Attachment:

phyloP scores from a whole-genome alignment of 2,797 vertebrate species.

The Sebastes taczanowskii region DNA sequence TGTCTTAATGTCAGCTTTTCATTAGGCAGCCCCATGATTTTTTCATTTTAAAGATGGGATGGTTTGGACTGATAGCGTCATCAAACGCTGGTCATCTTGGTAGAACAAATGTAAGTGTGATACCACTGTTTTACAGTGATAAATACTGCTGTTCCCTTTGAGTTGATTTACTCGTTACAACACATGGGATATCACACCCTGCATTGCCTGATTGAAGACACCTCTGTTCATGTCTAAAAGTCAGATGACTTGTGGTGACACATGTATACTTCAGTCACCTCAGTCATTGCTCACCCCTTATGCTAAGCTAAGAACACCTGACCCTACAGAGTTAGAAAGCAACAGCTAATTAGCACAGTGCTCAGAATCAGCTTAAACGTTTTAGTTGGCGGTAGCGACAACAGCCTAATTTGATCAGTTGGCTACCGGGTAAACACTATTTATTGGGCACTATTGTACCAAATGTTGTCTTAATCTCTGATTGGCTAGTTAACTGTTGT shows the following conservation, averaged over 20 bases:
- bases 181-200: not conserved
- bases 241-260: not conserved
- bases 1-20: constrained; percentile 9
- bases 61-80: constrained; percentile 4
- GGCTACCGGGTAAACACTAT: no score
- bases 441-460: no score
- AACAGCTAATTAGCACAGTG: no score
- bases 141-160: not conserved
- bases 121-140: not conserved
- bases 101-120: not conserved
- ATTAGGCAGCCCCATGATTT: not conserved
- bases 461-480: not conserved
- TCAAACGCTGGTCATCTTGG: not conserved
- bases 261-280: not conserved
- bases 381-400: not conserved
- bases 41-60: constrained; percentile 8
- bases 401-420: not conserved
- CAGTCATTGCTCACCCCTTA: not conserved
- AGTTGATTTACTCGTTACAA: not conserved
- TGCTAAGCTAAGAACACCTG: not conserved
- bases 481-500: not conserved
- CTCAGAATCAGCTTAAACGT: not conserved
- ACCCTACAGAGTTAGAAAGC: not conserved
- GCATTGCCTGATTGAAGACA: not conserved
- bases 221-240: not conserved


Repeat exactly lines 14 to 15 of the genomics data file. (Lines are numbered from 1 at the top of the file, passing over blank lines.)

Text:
- bases 461-480: not conserved
- TCAAACGCTGGTCATCTTGG: not conserved